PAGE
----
Moravian student Jane Sherrill Stroupe ’67 organized the first Wake Forest Lovefeast in December 1965, and 200 students gathered to celebrate the traditional meal. Since then, the Wake Forest Lovefeast has grown to be the largest Moravian-style lovefeast in North America, and one of the favorite features of Wake Forest tradition.
The Lovefeast and candlelight service occurs on the first Sunday in December in Wait Chapel. It is sponsored by the University and celebrates one of the unique traditions of the Moravian community in Winston‑Salem. The Quad is lined with luminaries, and the Chapel is adorned with Christmas decorations and filled with people.
The Wake Forest Lovefeast consists of a sweetened bun and creamed coffee. It is served to the participants by dieners (German for servers). During the meal, music is offered by the Wake Forest Concert Choir, Handbell Choir, Flute Choir, and the Messiah Moravian Church Band. During the service of song and scripture reading, handmade beeswax candles decorated with a red paper frill are distributed to each worshiper. The candles are lit while the worship space is darkened except for a large illuminated Moravian Advent Star for the singing of the final hymns.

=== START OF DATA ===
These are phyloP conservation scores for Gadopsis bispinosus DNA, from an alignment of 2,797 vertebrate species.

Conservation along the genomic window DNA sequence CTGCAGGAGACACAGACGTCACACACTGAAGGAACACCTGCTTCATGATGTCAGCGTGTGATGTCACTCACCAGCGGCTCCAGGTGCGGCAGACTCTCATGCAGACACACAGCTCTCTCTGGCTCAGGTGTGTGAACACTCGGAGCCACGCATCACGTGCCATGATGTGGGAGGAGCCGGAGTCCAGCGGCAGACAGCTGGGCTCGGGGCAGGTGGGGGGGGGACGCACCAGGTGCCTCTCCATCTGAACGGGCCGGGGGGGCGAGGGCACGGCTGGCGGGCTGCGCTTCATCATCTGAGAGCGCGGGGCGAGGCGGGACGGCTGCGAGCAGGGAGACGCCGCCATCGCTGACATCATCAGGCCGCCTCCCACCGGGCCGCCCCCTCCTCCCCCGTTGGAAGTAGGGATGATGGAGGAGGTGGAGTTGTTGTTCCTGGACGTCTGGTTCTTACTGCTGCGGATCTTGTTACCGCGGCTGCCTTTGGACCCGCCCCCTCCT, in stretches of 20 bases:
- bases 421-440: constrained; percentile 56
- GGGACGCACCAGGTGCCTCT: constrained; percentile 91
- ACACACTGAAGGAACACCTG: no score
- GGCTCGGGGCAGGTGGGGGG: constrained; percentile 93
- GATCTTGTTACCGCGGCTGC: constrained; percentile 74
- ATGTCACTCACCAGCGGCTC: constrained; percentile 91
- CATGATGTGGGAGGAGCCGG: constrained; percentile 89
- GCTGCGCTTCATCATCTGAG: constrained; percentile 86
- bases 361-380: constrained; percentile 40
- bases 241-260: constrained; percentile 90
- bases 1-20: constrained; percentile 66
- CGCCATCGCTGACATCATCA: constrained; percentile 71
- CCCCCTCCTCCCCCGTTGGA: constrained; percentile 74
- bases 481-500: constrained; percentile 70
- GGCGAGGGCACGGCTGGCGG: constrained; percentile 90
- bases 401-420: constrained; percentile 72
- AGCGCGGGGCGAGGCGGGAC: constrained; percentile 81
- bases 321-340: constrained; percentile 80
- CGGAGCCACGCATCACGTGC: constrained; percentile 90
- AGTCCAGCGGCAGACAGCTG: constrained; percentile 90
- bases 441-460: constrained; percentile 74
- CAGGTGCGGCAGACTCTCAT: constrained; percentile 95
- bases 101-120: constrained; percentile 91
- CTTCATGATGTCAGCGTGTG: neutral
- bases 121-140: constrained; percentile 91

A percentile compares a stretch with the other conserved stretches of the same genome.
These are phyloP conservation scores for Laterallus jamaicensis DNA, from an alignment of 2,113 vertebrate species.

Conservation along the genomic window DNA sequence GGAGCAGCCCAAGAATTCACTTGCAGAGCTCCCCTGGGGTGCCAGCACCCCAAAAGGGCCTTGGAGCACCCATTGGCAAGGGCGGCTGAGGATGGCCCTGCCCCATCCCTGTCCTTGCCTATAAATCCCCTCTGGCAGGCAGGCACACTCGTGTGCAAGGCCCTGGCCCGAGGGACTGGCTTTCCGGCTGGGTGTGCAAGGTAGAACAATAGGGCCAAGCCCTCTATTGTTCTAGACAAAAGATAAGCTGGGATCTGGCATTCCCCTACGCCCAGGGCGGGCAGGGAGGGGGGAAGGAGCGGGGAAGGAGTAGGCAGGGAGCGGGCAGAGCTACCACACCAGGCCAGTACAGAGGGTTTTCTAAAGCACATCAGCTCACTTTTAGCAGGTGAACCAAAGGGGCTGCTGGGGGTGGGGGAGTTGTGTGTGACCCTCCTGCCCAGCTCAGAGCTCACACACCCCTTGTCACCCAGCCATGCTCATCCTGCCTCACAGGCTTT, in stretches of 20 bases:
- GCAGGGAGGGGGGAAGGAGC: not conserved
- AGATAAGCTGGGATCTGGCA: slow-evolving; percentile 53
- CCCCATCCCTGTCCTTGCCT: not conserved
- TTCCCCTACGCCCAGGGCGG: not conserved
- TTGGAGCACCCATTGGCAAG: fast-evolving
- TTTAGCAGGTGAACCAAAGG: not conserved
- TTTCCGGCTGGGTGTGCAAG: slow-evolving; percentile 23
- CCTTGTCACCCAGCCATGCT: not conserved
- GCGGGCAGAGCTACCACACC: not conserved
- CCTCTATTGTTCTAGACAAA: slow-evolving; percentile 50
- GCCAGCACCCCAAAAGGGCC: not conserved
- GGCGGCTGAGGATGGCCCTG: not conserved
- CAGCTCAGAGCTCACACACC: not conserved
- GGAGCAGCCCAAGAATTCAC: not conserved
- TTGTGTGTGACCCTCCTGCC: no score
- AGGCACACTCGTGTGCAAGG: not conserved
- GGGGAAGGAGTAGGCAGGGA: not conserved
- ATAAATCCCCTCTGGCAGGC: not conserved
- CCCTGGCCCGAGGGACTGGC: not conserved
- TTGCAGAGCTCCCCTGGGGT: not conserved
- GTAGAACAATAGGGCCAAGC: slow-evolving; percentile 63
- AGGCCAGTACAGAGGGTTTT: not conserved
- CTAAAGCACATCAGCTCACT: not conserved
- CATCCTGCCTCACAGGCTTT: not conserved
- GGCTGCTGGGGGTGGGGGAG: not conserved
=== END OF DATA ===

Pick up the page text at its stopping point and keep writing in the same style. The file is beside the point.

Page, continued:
A lovefeast is a service dedicated to agape, or Christian love, considered the greatest of virtues. A lovefeast seeks to remove social barriers and encourage reverence and respect for the legitimate rights of all people.
The first lovefeast was served in Germany on August 13, 1727, following the renewal of the Moravian Church. The Lovefeast is not the sacrament of Holy Communion. It is styled after the common meal partaken in love and fellowship by the early church (described in the book of Acts) prior to their celebration of the Lord’s Supper.